2 Environment: Unsustainable use of solid biomass for cooking contributes to forest degradation and loss of forest cover around urban areas. Furthermore, inefficient burning of biomass for cooking contributes significantly to GHG emissions.
3 Social: Women and girls, who have primary responsibility for cooking, spend hours each week collecting fuel wood. This translates into lost opportunities for increasing income, gaining education, and makes them subject to safety and security hazards.

Market investigations with the University of Nairobi (UoN) in 2014 have shown that the charcoal supply chains run back into East Africa as far as Rwanda and the DRC. The important charcoal distribution centres in Kisumu shows that the growing urban population in Kisumu and beyond is in need of affordable, safe and fuel-efficient options for cooking and heating.

The demand for fuel is rapidly increasing due to growing lake communities and dwindling raw wood resources. Also, the exposure to indoor air pollution from incomplete combustion of a growing number of different lower-grade biomass fuels is likely to increase, accounting for more premature deaths in Kisumu (PHILIPS, CORDAID personal communication). Therefore, a good alternative to firewood and charcoal is urgently required preferably in combination with cleaner and fuel-efficient cook stoves.

Actors and Context Readiness
Urban Kisumu is characterised by a rapidly growing population, high population density, water scarcity, falling food production, and low resilience to climate change. The combined effects of climate change and demographic growth are increasing food insecurity, environmental degradation, and county poverty levels. The First Kisumu County Integrated Development Plan 2013-2017 (CIDP) clearly identifies environmental degradation and climate change as key development challenges that need to be linked with Kisumu policies and programmes to ensure that projects that address them are implemented jointly. Addressing population growth, environmental degradation, and climate change together is a by government acknowledged top priority if Kisumu County for achieving sustainable development. In CIDP, the county government, donors, and program implementers have recently developed policies that will implement programs that integrate better population dynamics, environment and climate change, and development. In there, the transferring of the skills and techniques to manage and use hyacinth for product developing in the Energy-water-food nexus is of high priority to the sectoral associates and entrepreneurs of Kisumu. Although the financial resources are not yet secured, a near 800 mKES will be reallocated for organising hyacinth usage and removal.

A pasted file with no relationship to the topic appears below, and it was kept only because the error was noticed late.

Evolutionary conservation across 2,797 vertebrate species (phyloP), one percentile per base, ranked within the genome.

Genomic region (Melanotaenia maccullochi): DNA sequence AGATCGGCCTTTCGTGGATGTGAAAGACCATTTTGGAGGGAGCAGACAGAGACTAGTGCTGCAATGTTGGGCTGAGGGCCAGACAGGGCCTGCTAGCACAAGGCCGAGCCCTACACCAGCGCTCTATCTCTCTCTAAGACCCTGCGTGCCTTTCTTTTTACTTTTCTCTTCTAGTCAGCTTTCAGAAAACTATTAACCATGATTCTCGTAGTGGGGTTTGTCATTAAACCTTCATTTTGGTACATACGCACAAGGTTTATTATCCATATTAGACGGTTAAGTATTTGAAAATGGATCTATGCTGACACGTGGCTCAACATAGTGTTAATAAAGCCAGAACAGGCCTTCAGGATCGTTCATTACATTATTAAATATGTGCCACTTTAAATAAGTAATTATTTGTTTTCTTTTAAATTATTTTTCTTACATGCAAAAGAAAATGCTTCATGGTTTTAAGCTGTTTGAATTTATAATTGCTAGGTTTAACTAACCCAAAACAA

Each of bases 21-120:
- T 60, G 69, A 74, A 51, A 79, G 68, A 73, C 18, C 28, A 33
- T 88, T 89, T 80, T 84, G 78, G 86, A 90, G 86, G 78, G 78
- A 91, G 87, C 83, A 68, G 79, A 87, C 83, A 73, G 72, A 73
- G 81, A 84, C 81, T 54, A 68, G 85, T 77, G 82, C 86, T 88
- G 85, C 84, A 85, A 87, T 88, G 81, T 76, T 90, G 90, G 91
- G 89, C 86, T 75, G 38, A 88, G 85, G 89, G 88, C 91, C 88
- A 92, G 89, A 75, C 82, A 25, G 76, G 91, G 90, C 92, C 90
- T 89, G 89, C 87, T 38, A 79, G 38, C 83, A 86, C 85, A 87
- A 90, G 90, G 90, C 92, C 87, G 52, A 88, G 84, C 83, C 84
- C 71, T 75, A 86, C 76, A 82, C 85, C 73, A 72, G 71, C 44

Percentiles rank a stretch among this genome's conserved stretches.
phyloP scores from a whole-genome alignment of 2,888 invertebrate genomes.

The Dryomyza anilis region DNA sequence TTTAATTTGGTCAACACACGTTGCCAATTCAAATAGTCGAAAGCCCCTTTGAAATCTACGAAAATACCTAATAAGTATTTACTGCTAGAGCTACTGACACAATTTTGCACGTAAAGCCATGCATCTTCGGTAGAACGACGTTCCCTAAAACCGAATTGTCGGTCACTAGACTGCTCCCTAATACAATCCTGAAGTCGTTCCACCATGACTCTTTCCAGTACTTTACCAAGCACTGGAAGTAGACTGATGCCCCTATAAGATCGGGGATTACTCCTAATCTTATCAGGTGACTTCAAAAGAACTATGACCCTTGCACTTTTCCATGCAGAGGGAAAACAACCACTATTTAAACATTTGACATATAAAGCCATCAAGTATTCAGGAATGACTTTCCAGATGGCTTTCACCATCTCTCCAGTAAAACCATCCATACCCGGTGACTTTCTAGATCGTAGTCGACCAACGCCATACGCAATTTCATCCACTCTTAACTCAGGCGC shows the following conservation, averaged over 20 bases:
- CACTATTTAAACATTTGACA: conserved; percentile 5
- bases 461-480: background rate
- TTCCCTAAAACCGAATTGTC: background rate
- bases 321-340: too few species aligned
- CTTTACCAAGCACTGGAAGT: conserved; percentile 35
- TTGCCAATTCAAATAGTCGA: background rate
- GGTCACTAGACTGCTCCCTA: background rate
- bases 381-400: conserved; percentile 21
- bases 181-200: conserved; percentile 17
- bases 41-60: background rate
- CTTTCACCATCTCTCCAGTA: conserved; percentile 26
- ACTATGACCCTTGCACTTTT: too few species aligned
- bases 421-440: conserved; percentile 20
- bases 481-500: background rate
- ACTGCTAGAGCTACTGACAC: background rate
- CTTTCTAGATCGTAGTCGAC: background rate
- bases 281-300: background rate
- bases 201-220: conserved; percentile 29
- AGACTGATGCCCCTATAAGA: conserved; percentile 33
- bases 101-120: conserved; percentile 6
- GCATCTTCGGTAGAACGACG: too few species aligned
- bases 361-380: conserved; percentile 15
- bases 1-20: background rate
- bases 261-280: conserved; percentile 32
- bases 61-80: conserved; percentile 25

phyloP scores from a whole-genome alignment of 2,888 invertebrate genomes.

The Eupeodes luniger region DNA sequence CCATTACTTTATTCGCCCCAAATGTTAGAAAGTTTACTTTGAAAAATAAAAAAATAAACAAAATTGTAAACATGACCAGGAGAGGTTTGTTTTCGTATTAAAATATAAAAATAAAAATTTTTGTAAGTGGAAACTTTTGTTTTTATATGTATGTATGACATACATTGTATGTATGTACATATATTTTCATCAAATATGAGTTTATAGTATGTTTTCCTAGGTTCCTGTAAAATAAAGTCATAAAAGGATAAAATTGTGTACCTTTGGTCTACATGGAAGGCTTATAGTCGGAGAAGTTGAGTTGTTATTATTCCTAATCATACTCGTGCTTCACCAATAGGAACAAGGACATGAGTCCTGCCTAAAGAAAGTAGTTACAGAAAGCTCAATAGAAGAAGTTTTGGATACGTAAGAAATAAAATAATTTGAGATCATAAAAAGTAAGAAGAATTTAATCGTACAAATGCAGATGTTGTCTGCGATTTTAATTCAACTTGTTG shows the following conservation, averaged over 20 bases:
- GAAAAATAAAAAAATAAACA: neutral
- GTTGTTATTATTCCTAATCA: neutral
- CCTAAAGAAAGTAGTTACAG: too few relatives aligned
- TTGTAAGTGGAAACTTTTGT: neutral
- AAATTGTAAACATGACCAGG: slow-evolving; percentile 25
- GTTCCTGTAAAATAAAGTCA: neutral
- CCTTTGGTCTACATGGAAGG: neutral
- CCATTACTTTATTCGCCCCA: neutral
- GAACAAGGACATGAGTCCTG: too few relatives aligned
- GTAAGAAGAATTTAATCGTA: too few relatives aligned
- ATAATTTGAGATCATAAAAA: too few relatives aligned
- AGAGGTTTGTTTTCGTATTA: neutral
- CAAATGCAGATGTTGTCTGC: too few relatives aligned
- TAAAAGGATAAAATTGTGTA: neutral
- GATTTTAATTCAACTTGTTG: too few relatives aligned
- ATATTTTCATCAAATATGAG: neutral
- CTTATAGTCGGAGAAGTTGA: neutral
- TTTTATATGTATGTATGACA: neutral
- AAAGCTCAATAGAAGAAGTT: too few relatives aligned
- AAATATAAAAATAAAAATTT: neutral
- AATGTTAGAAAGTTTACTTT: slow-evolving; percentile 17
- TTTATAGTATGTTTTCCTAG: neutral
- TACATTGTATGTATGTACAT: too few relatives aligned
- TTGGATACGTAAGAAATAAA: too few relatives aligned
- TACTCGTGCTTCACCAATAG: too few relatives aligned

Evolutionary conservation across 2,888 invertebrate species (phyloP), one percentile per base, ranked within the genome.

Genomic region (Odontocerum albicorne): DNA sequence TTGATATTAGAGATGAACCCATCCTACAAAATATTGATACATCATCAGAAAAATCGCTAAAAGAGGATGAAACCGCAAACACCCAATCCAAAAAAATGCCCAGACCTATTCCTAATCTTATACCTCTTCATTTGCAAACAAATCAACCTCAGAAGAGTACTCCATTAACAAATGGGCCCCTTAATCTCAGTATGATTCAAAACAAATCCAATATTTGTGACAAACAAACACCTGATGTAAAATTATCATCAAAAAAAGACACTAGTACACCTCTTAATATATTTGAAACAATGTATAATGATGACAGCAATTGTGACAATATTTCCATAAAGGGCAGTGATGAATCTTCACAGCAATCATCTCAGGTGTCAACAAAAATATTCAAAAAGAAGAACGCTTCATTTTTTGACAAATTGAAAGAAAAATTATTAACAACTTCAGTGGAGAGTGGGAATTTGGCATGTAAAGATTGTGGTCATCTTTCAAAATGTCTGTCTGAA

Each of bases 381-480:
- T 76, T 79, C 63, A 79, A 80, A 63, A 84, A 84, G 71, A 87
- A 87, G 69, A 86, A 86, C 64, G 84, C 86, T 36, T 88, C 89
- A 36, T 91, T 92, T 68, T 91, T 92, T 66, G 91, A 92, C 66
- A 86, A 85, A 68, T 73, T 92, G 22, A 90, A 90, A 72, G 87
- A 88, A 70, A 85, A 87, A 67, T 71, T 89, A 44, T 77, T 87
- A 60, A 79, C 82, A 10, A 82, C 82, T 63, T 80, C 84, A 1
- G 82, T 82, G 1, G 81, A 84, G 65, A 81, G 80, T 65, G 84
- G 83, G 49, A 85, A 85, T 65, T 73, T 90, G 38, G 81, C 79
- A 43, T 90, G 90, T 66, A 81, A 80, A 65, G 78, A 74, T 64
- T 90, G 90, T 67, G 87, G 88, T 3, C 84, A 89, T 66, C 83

Despite its proximity to Lake Victoria there is, due to degradation of upstream catchments like wrong land use and the destruction of forests and wetlands, insufficient quality-water availability. The majority of Kisumu’s population depends on wood fuel and charcoal for cooking and heating. Increase of population (4-5 % / year), now heading towards 1.2 million in 2017) and associated increase in farming and fishing, will undoubtedly accelerate deforestation and exacerbate climate change impact.

Following the worsening conditions and in line of the outspoken needs and demands for alternative fuel resources that impact less the environment and sectors’ developments, both the County government of Kisumu as well as the Lake Basin Development Authority (LBDA under the Ministry of Devolution and Planning) recognise the presence of W2E players in Kisumu. The current Governor (Hon. J. Ranguma) and his cabinet inaugurated the Greenergia’s initial programme setup which was covered intensely by the local media e.g. K.T.N (Kenya Television Networks) and also print media in the NATION and STANDARD Newspapers.
The governmental bodies, manufacturers, stakeholders, practitioners and end-users both public and private recognise that the design and implementation of programmes, such as proposed here, that integrate better population, environment, climate change and development are of outmost importance for the further diversification of energy resources, reforestation, water conservation and recycling, and modernisation of fisheries.

This local demand can set the stage for stronger PPPs (Public Private Partnerships) with improved governance that will seek to secure the financial resources from county government, development partners and NGOs to fund upgrade and upscale programmes in Kisumu and also in other nearby counties bordering the lake. In a later phase the governance and business model can be up-scaled throughout the Victoria basin, following a typical Dutch Integrated Basin approach, starting in the most populated port and urban areas facing similar conditions (Mwanza, Jinja, Entebbe, etc.).